Write an argumentative essay of the controversial issue Should juveniles convicted in criminal court

Write an argumentative essay of the controversial issue Should juveniles convicted in criminal court be place in a juvenile facility or an adult prison?
The claim of this essay should be that Juvenile convicted in adult court should be place in an adult facility.
The components of this essay should include:
title page
abstract ( APA format, 150 Words include 3-5 keywords in APA format)
3 supporting arguments ( each argument should be supported with empirical evidence)
1 counter arguements (the counterclaim should be supported with empirical evidence).
a rebuttal for the counterclaim (the rebuttal for the counter claim should be supported with empirical evidence)
conclusion (should include: explaination why my claim matter, what are new the possibilities now that the claim has been established, and include implication to my arguments
Two supports that I have:
1. Juvenile who commits adult crime should go to adult prison because the juvenile justice system is ineffiective for deterring behaviour.
the article that I use to support this claim is :
Veneziano, C., Veneziano, L., & Gill, A. (2001). Perceptions of the juvenile justice system among adult prison inmates. Journal of Offender Rehabilitation, 32(3), 53–61. https://doi.org/10.1300/j076v32n03_04
2. juvenile should go to adult prison because harsher treatment in adult prison is effective because it will impose pain, denigration and fear of furture consequence if they reoffend
the article that I used to support the claim is:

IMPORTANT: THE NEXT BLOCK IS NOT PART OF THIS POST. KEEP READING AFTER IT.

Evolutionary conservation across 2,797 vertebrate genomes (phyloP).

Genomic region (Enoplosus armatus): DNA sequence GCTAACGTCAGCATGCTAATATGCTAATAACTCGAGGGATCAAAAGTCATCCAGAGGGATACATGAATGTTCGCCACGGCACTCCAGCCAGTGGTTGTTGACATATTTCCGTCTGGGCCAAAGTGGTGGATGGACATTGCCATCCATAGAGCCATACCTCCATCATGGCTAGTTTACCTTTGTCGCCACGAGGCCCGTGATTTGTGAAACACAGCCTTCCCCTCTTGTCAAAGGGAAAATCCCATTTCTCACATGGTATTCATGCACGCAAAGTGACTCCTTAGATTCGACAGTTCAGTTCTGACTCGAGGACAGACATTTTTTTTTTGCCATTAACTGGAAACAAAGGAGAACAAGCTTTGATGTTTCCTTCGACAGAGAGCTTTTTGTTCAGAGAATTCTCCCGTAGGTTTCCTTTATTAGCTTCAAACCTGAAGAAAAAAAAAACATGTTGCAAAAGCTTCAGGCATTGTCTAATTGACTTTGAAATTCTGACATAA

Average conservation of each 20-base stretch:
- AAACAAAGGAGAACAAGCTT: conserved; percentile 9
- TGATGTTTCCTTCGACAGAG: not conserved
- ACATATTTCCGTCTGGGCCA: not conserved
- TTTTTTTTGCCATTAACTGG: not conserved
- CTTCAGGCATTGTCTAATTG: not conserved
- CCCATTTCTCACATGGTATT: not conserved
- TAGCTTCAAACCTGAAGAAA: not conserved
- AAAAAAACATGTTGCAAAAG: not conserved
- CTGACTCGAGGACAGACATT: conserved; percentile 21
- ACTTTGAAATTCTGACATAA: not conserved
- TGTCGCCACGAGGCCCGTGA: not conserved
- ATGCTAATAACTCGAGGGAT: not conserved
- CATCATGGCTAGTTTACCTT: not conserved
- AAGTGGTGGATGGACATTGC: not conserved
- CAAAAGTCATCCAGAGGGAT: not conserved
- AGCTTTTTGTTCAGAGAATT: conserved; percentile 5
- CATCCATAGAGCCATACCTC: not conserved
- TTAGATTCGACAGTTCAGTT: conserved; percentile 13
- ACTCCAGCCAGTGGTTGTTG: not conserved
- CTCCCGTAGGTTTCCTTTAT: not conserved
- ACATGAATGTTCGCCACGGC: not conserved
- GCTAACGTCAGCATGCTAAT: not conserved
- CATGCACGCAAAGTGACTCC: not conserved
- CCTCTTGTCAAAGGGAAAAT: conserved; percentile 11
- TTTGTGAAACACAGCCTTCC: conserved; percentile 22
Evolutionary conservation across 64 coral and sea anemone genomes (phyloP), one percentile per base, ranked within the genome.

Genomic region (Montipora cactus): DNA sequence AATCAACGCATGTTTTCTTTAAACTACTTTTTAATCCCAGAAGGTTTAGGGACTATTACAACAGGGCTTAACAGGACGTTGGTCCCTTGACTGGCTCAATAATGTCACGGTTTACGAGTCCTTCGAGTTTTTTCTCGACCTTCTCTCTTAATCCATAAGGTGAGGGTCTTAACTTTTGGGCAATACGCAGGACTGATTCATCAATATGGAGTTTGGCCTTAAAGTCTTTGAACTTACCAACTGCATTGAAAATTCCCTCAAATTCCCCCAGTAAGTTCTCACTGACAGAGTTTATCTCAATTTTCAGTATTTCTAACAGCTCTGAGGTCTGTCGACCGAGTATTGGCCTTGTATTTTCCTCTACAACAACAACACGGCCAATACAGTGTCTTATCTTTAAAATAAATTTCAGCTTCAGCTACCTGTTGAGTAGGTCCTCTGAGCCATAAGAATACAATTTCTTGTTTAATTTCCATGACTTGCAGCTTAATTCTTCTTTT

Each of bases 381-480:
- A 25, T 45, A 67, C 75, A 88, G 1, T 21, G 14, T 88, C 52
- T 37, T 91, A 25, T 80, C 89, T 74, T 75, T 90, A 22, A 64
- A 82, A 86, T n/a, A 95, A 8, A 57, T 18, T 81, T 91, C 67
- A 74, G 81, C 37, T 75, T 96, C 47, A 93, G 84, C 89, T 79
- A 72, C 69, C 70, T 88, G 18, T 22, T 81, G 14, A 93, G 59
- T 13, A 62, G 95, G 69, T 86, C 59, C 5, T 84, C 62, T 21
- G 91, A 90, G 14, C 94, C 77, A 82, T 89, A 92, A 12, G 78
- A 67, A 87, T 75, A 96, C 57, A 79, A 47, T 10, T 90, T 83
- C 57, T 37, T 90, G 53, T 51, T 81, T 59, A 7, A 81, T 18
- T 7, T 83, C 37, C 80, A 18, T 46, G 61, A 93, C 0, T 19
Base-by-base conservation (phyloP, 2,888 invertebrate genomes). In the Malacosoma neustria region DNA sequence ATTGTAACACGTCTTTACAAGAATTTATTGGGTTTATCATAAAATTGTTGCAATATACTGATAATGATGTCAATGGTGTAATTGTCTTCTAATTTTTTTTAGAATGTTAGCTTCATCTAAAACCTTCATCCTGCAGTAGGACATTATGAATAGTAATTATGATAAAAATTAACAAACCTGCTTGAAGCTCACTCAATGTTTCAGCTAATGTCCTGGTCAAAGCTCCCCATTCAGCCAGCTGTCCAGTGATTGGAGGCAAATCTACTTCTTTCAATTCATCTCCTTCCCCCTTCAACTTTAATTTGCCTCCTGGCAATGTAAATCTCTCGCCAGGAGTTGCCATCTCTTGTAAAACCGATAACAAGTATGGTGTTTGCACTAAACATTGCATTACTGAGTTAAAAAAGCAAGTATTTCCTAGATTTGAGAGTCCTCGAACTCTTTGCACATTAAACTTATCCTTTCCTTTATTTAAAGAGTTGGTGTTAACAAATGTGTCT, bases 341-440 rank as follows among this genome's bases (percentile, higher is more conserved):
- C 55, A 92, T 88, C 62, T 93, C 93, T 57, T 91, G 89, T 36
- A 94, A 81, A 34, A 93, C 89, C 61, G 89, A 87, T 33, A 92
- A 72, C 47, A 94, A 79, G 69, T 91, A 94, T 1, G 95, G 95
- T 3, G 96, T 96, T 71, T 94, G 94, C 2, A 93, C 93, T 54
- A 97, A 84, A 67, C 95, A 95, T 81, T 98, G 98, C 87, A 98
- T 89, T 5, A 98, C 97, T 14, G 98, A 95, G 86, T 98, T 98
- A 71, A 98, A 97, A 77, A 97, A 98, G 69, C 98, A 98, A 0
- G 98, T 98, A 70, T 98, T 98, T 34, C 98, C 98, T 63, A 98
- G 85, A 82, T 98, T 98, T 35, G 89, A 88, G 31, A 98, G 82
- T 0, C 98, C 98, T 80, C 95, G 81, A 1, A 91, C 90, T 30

Lane, J., Lanza-Kaduce, L., Frazier, C. E., & Bishop, D. M. (2002). Adult versus juvenile sanctions: Voices of Incarcerated Youths. Crime & Delinquency, 48(3), 431–455. https://doi.org/10.1177/0011128702048003004
For the counterclaim:
I argue that kiessl and wurger research suggest that childern when compared with adult are more sensitive to detention and are more likely to be victimized.
Kiessl, H., & Würger, M. (2002). Victimization of incarcerated children and juveniles in South Africa. International Review of Victimology, 9(3), 299–329. https://doi.org/10.1177/026975800200900305
I use the follow article to counter the claim :
Ahlin, E. M., & Hummer, D. (2019). Sexual victimization of juveniles incarcerated in jails and prisons: An exploratory study of prevalence and risk factors. Victims & Offenders, 14(7), 793–810. https://doi.org/10.1080/15564886.2019.1658675
Please use this article and counterclaim and expand on what i have.
below is a rough draft of what i had for the supporting argument, please expand on what I have and please provide a 3rd supporting argument, with empirical evidence.
Juvenile who commits adult crime should go to adult prison because the juvenile justice system is ineffective for deterring behaviour. Adult inmates those who had or had not been adjudicated as a juvenile agrees that the system is not effective in deterring crime (Veneziano et al., 2001) Those who were adjudicated further states that the juvenile justice system could not have done nothing to deter their behaviour (Veneziano et al., 2001). This is a clear reflection on the inmates evaluating their past behaviour and their honest response that juvenile justice system would not have help them. Their personally opinion as it relates to the own experience and the fact that they are again incarcerated is a clear indication that the juvenile justice is not effective. Their reflection also provide insight that clearly a more stern and harsher intervention would have been more helpful. The inmates further agreed that a more effective method would be to implement juvenile lock up and harsher treatment (Veneziano et al., 2001).